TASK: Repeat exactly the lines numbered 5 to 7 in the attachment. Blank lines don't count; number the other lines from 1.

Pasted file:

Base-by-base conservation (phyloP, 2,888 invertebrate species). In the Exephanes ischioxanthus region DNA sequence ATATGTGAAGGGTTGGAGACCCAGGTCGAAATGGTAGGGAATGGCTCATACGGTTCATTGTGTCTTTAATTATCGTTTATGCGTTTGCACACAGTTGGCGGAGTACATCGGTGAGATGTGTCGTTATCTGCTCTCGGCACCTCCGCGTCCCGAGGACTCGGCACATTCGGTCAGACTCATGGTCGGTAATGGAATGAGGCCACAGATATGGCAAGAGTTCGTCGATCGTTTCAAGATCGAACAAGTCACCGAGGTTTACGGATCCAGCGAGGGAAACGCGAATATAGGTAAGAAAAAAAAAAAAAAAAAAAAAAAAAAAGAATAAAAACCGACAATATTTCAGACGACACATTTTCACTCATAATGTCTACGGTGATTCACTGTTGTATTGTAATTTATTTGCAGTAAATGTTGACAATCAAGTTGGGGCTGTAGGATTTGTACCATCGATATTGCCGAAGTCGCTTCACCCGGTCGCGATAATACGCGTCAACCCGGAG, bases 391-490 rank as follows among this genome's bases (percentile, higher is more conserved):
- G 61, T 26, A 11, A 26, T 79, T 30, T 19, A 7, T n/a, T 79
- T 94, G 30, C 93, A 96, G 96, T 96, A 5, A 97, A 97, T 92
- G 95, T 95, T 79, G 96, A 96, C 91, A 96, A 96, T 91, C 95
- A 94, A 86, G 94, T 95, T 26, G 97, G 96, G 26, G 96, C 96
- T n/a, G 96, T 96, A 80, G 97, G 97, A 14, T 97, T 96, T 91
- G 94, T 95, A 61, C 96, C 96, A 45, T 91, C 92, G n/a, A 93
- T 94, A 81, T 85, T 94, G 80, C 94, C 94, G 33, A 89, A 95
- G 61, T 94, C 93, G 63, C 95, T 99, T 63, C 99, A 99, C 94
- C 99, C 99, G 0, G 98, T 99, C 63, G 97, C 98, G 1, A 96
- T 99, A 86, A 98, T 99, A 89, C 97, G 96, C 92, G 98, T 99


- A 94, A 86, G 94, T 95, T 26, G 97, G 96, G 26, G 96, C 96
- T n/a, G 96, T 96, A 80, G 97, G 97, A 14, T 97, T 96, T 91
- G 94, T 95, A 61, C 96, C 96, A 45, T 91, C 92, G n/a, A 93